Animation for 16 to 18 Year Olds
This beginners course is aimed at 16 - 18 year olds with little or no animation experience. It will give you an introduction to the fundamentals of hand-drawn character animation. As the discipline moves further into the digital age, a solid foundation in the core techniques for character animation remain as important as ever.
It is never too early to start. Drawing is a sure-fire way of learning the skills that you'll need in order to succeed in this field. Learning and developing the fundamental principles will help to preserve the quality of good character animation through the technological evolution.
Through a series of short exercises you'll practice and refine your animation skills. Topics will include:
- an overview of animation principles, which are largely unchanged since they were established in the 1930's
- adapting your own character drawings into animation-friendly designs
- applying three-dimensional drawing methods to design model sheets
- creating strong poses and facial expressions
- learning the fundamental techniques of squash-and-stretch, drag and overlapping action, secondary action, arcs, weight and anticipation
- exploring the dynamics of walking and running, and an introduction to the principles of timing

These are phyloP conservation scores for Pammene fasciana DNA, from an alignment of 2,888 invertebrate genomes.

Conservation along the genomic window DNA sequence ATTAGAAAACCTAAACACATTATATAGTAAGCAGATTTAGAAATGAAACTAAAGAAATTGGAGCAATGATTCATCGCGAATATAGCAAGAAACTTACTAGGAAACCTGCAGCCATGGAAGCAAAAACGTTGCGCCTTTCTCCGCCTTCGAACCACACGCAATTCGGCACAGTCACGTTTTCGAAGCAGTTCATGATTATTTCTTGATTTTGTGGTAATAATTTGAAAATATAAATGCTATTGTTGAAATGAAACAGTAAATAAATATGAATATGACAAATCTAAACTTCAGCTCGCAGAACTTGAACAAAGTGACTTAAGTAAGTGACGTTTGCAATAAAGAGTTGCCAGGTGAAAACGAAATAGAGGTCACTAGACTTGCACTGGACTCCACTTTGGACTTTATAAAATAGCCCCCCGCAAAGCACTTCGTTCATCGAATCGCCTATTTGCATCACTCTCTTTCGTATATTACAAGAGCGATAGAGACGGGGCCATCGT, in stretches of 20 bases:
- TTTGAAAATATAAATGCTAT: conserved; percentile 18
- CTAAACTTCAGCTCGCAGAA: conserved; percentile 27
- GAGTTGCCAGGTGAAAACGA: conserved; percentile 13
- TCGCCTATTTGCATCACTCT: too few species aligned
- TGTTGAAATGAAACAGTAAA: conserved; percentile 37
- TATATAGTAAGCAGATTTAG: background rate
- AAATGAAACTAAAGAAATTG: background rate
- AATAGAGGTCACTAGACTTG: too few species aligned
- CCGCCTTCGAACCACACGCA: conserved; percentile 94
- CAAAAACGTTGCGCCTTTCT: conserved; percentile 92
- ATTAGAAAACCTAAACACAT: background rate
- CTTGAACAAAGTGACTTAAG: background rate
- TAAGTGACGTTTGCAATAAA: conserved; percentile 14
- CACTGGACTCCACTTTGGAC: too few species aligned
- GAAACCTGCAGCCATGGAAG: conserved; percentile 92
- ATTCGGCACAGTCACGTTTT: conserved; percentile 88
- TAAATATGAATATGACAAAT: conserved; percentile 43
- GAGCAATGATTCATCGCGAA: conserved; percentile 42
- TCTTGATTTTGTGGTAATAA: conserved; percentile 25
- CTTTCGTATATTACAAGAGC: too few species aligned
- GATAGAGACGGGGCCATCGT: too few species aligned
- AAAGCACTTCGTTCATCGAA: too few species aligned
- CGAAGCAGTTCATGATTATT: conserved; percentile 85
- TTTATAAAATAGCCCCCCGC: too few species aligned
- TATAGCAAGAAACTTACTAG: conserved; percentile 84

- getting to grips with working on a light box, rolling and flipping animation paper
- shooting your animation on a line tester
- an overview of the animated film-making process
All topics will be backed up with hand-out sheets and the viewing and analysing of animated films.
A good level of English is necessary to attend the course. You must be at least 16 and under 19 years old.
Please note: This course is for students aged 16 to 18 years old only
A graduate of Central Saint Martins, for the past twenty years Lynne has worked in the animation industry, within a variety of roles from director to designer for children’s series (BBC, ITV, Nickelodeon and Channel 4), interactive games for (BBC and Macmillan), music videos and adverts. She began her career in stop motion animation and enjoys the tactile world of puppet making; this creative influence can be seen in her later digital work.
For several years Lynne has lectured at several London based Universities and co designed an animation course at City Lit. She regularly participates on the jury’s for the Student Royal Television Awards and the British Animation Awards andhas contributed towards books such the “Art of Stopmotion” by Ken Priebe and “Stopmotion” by Barry Purves In more recent years she has been concentrating on producing graphic novels and illustrations for children’s books, her creative work has been shown at exhibitions in London and New York.
- Please bring a USB stick for saving your work at the end of the week